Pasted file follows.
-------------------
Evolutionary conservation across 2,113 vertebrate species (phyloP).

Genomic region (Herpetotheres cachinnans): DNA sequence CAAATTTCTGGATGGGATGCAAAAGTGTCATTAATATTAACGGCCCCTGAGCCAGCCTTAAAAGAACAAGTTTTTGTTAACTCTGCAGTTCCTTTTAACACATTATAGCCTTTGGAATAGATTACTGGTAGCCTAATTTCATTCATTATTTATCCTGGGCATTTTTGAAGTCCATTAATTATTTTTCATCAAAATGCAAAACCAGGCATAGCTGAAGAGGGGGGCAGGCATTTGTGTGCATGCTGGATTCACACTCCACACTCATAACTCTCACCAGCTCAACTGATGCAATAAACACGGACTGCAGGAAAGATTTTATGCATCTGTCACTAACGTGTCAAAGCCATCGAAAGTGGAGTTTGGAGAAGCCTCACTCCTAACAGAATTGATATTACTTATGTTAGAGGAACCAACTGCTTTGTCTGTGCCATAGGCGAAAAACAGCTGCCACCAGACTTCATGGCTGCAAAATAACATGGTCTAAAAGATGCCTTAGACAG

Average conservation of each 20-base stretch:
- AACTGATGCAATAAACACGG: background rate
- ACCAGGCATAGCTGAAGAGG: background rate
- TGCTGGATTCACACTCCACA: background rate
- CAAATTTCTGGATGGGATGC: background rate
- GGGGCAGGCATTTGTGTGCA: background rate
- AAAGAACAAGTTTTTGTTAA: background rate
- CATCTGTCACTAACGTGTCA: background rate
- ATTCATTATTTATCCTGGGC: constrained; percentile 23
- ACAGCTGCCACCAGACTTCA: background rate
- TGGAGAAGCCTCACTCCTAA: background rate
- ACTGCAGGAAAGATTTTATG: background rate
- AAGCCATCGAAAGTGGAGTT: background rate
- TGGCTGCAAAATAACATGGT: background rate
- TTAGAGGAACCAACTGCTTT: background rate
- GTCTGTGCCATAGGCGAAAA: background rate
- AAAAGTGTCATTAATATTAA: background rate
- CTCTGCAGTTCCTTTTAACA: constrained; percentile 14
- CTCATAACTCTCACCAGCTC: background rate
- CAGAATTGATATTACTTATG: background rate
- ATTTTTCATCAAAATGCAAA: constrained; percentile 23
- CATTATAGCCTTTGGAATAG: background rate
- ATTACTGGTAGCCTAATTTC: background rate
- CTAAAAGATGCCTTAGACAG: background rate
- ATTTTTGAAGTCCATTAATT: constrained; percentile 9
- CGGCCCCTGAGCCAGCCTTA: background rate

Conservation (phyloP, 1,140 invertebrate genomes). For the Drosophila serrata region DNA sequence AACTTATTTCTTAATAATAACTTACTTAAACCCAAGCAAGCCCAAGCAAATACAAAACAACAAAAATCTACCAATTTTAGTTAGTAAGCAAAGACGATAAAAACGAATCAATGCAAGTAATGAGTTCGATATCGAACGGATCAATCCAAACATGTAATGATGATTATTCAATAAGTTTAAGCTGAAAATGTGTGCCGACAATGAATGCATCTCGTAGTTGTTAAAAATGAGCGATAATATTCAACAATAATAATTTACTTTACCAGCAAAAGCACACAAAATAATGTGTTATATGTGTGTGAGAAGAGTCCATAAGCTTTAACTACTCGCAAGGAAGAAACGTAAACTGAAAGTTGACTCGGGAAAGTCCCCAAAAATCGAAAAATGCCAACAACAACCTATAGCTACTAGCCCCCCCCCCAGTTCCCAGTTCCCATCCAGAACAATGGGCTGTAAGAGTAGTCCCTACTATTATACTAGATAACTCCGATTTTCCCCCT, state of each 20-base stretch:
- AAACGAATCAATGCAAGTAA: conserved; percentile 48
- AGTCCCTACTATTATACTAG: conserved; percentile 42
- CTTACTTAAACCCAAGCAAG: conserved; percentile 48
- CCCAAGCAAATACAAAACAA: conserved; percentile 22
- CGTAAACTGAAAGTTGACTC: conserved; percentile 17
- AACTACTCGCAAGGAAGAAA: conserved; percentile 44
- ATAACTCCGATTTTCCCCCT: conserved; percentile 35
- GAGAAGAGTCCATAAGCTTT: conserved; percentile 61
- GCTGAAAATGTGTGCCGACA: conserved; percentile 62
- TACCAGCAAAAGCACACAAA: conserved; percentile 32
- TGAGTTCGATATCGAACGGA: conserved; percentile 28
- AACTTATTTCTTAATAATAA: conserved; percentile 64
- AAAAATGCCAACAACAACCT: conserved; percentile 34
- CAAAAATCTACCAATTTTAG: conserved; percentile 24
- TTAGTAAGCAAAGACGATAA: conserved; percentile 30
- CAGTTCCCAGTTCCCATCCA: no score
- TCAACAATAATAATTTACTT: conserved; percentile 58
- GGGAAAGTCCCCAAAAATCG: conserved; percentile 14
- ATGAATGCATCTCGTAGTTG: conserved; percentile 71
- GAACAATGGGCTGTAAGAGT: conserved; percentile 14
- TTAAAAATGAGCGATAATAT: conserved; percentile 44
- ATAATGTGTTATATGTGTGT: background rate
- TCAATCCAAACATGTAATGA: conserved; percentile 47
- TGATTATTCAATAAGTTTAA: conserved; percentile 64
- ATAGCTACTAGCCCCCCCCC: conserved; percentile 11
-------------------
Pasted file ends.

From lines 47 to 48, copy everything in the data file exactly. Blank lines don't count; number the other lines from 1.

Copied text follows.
- GGGAAAGTCCCCAAAAATCG: conserved; percentile 14
- ATGAATGCATCTCGTAGTTG: conserved; percentile 71